Rewriting the script

ScriptCraft: Hacking Minecraft for kids

Elliot Bentley
scriptcraft-teaser1

How do you get kids coding? A JavaScript wrapper to the Minecraft Java API is Walter HigginsÂ’ clever solution.

How
do you encourage kids to code?

Some might point to the example of Black Eyed Peas popstar
Will.i.am promoting the joys of
STEM on mainstream TV
, or Google
offering cash prizes
at summer camps.

Another approach might be through video games, but even a basic
game can take beginners weeks or months to create anything
substantial. In an attempt to break down barriers to entry, IBM
software engineer Walter Higgins created ScriptCraft,
which incorporates JavaScript into popular indie game Minecraft to
allow younger players to easily tap into the game’s flexible
API.

The idea came to Higgins while attending CoderDojo, a volunteer-led scheme for
teaching children programming and electronics at an early age,
which he recently visited with his children.  “A lot of the
kids learning to program JavaScript and HTML also love playing
Minecraft,” said Higgins. “My hope is that when kids say ‘Wouldn’t
it be cool if you could do X in minecraft’, they won’t go googling
for a mod, they’ll write one themselves.”

Coded entirely in Java, Minecraft has also spawned a large and
vibrant modding community, whose efforts have introduced the
ability to travel back in
time to the Jurassic age
, pilotable biplanes and of course
cats
– as well as more boring tasks like
administering external application servers
.

“What I wanted to do with ScriptCraft was open up Minecraft modding
to a wider audience and make modding more accessible for younger
programmers,” said Higgins. As a challenge, he spent his three-week
Christmas holidays creating a “kid-friendly” JavaScript API for
children to use, with his eldest daughter serving as the project’s
beta tester.

“It wasn’t as straightforward as I thought – Minecraft is
proprietary so you can’t just go about exposing the internals via
JavaScript,” he explains. “I decided to focus on creating an API
for building structures instead – one that was fluent and used some
of Logo’s commands – the goal being to teach kids the basics of
building and moving about in 3 dimensional space and in the process
giving them a taste of programming in JavaScript.”

The result, ScriptCraft, taps into the unofficial Bukkit API
wrapper for Minecraft, allowing programmatic construction of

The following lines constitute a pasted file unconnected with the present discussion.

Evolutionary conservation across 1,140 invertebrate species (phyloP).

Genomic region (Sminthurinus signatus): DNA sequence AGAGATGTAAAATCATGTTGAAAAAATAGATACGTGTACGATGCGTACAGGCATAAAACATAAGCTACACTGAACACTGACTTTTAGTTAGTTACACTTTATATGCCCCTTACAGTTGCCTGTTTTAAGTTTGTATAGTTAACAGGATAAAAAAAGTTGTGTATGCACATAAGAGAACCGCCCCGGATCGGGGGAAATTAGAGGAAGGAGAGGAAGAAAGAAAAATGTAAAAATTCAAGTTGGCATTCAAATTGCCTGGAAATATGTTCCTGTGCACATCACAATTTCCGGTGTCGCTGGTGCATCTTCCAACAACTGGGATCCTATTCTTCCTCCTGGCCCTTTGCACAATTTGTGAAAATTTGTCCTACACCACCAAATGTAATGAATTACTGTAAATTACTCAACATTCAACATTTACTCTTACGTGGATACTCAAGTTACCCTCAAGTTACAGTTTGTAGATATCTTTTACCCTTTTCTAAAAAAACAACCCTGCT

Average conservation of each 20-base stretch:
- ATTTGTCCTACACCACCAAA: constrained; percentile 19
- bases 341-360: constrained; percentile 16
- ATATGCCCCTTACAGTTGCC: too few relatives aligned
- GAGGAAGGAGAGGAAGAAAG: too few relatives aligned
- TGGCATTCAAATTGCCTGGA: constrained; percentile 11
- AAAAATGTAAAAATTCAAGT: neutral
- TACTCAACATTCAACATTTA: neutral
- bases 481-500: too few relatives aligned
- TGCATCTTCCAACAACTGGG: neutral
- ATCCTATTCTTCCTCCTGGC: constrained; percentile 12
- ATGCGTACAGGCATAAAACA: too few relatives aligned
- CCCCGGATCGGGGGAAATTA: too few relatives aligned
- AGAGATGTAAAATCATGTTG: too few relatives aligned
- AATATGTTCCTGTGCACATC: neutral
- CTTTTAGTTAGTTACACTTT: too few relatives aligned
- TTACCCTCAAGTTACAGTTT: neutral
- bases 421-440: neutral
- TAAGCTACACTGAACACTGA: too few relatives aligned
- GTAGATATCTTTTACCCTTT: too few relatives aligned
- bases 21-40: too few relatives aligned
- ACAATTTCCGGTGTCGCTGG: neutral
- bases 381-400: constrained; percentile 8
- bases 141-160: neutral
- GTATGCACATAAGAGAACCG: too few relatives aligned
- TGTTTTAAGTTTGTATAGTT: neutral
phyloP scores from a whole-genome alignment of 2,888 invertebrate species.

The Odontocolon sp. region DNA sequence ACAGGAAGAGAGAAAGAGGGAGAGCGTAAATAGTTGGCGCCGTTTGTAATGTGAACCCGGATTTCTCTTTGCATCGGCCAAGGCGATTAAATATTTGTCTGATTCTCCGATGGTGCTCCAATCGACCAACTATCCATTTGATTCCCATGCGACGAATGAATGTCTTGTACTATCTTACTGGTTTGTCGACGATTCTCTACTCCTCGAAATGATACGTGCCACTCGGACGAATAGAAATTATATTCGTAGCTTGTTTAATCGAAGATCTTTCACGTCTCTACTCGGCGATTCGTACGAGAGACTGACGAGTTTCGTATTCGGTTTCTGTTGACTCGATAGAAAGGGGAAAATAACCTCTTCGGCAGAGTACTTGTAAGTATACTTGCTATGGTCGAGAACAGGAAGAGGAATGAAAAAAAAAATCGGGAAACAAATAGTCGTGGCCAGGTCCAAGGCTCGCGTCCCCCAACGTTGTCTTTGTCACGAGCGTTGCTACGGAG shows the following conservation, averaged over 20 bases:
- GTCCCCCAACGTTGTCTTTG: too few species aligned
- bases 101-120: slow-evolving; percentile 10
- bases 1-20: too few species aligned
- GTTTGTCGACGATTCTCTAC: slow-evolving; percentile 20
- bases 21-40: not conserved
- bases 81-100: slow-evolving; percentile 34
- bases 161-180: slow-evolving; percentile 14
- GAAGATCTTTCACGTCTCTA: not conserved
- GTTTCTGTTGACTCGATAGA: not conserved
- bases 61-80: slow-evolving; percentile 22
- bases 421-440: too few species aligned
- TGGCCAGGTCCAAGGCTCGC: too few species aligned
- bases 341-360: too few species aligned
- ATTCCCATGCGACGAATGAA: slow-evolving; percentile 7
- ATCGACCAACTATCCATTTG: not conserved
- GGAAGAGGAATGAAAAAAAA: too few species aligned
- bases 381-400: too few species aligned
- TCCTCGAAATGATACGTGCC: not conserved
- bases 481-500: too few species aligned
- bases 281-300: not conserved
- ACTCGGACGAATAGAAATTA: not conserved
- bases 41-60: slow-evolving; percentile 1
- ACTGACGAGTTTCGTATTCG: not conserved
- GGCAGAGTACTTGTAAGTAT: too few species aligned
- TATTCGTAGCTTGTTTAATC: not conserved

Minecraft structures from the chat box (though Higgins has also
demonstrated ScriptCraft’s ability to tap into events using
explosive
and teleportation
arrows).

A simple demo: printing the
current date and time.

But why not just use Java, rather than attempt to reinvent the
wheel? “JavaScript is just easier,” says Higgins. “There’s no
compile and build cycle. Accessing and setting properties is more
succinct. Its duck-typing means programmers don’t have to
explicitly cast to different types. Kids at CoderDojo sessions are
already learning JavaScript so it’s a perfect fit for younger
programmers.”

Higgins took advantage of the JVM’s built-in JavaScript engine,
Rhino, which he describes as “Java’s (very) secret weapon”. “It’s
been hiding in plain sight for more than a decade but it’s only
with the resurgence of interest in JavaScript and its recent
reappraisal as a bona-fide “proper” programming language (by the
likes of Douglas Crockford and Steve Yegge) that Rhino’s been
getting attention,” he says. “Rhino makes it possible to add
scriptability to any Java based app.”

Rhino isn’t just useful for Minecraft modding, insists Higgins. “I
do Enterprise Java programming (along with some JavaScript
programming) in my day Job. Rhino makes for excellent ‘glue’ – for
example adding custom build steps to Ant or Maven builds.” Despite
this, he says he hasn’t been following the progress of Nashorn, the
new JavaScript engine for the JVM coming in Java 8. “As long as
it’s JSR223 compliant (which it seems to be) it should be
good.”

Spurred on by “a lot of interest” in ScriptCraft at CoderDojo,
Higgins has begun writing a
Young Person’s Guide to Programming in Minecraft
and plans to
run workshops covering ScriptCraft’s Drone API. The source code for
ScriptCraft is also available on
Github
, for those wanting to get their hands dirty.

Ultimately, says Higgins, the trick to getting kids interested in
coding is to make it easier. “Java doesn’t have a REPL (Read Eval
Print Loop) so it’s not conducive to exploratory programming.
Combine exploratory programming with something kids are already
keen on and that lowers a lot of the barriers to coding.”

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